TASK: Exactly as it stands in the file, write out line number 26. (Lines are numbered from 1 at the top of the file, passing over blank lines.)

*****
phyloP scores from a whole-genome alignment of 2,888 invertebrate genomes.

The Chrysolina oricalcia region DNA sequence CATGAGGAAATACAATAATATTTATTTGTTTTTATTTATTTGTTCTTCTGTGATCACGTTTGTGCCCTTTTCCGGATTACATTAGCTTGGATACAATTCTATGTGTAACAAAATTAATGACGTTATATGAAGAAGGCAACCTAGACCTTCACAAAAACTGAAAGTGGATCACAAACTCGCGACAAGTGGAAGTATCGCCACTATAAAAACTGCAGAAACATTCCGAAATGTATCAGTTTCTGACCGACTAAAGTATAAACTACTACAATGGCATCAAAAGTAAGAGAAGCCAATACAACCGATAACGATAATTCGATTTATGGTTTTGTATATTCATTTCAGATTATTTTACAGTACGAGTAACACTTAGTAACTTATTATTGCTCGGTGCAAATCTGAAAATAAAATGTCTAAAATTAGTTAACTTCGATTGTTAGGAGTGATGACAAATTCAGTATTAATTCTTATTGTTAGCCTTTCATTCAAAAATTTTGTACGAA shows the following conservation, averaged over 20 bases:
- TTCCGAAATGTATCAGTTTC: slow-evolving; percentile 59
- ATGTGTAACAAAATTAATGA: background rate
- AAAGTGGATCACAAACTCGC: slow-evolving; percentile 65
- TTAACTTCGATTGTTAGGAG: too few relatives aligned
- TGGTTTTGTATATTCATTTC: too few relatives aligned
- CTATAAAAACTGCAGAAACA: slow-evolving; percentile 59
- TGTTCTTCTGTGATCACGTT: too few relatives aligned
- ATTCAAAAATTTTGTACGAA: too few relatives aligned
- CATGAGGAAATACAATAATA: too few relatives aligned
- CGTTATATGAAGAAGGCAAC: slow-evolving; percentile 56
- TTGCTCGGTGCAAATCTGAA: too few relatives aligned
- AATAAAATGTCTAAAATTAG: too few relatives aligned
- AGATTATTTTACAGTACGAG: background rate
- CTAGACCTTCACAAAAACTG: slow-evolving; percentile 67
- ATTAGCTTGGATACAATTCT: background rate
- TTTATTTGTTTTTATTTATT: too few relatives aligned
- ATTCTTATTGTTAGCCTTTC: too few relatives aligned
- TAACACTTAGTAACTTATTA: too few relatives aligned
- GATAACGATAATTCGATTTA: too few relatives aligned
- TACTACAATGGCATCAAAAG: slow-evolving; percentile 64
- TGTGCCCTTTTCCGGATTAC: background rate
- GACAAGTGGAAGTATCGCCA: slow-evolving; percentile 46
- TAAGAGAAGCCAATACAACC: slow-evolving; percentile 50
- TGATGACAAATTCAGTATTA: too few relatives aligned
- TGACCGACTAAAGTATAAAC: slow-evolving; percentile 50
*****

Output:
- TGATGACAAATTCAGTATTA: too few relatives aligned